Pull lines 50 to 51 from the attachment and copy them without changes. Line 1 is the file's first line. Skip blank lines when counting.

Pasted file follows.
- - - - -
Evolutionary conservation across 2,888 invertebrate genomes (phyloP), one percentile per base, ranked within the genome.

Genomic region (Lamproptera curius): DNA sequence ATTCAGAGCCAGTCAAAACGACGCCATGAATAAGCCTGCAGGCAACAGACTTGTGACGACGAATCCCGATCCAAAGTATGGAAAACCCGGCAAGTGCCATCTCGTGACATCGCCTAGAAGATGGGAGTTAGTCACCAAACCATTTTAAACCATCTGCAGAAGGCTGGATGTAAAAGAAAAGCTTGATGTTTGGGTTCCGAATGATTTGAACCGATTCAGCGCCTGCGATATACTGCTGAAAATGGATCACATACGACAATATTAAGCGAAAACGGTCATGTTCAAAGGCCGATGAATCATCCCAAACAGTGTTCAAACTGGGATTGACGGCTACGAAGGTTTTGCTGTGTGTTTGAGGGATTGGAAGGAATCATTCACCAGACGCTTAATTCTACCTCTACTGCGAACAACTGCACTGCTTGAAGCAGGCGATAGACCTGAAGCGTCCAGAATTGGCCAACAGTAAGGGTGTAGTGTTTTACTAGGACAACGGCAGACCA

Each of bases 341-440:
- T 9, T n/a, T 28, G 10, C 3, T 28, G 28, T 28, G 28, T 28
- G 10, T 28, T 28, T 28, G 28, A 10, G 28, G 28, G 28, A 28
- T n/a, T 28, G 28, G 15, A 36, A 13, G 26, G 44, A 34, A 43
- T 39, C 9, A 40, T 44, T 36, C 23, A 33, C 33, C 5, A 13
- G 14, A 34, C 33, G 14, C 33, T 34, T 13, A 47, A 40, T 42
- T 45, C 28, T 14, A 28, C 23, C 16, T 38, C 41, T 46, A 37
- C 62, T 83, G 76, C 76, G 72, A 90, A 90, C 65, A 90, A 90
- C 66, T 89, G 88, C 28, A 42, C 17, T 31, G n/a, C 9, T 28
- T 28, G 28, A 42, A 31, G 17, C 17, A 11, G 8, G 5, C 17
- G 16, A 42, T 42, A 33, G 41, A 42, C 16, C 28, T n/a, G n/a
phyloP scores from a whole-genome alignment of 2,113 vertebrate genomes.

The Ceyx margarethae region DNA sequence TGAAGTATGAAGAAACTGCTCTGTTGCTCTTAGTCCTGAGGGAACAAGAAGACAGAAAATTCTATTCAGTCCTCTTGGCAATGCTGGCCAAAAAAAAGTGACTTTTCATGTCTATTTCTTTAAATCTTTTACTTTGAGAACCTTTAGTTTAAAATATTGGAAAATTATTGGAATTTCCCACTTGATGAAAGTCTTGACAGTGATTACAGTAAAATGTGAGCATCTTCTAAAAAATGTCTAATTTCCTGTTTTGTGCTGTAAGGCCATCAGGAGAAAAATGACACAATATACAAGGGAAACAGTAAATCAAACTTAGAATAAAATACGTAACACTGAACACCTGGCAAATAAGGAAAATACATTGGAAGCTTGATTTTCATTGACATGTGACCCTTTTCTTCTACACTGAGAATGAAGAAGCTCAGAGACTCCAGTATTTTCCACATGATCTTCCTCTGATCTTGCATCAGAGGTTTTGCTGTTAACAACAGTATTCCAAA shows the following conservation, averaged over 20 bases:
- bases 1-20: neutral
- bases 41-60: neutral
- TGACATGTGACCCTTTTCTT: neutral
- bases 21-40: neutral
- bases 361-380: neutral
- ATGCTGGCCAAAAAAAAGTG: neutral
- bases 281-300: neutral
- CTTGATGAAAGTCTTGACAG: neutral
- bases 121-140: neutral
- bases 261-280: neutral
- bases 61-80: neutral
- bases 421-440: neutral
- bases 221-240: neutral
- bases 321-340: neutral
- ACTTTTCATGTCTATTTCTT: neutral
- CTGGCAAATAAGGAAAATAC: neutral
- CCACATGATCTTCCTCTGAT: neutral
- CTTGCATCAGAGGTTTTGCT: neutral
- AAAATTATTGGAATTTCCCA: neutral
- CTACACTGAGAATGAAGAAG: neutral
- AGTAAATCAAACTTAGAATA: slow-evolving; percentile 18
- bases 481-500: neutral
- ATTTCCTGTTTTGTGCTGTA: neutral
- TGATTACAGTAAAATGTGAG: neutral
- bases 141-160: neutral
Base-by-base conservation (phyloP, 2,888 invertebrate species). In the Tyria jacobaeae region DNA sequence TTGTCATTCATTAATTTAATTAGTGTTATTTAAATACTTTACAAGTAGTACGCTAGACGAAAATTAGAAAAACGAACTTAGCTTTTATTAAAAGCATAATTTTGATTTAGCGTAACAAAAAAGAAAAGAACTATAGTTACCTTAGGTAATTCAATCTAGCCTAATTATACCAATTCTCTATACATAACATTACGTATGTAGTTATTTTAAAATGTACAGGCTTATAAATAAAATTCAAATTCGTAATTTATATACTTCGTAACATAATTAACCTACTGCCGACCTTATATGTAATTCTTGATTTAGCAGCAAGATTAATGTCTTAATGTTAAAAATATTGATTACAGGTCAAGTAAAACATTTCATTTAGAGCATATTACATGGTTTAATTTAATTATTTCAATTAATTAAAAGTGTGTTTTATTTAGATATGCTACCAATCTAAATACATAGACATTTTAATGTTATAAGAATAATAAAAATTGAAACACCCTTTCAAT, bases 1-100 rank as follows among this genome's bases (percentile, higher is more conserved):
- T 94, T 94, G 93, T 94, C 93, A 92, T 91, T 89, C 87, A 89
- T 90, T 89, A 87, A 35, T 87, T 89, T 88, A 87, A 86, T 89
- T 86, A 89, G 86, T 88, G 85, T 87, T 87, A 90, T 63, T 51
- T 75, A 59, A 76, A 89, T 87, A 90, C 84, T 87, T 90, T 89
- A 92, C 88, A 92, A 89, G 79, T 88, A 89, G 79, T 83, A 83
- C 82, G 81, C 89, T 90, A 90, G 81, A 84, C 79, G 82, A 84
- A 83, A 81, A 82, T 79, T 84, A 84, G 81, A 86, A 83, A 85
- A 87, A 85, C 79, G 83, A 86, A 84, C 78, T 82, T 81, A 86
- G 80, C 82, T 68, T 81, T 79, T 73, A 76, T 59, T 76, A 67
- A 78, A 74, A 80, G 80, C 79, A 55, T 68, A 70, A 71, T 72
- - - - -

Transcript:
- G 80, C 82, T 68, T 81, T 79, T 73, A 76, T 59, T 76, A 67
- A 78, A 74, A 80, G 80, C 79, A 55, T 68, A 70, A 71, T 72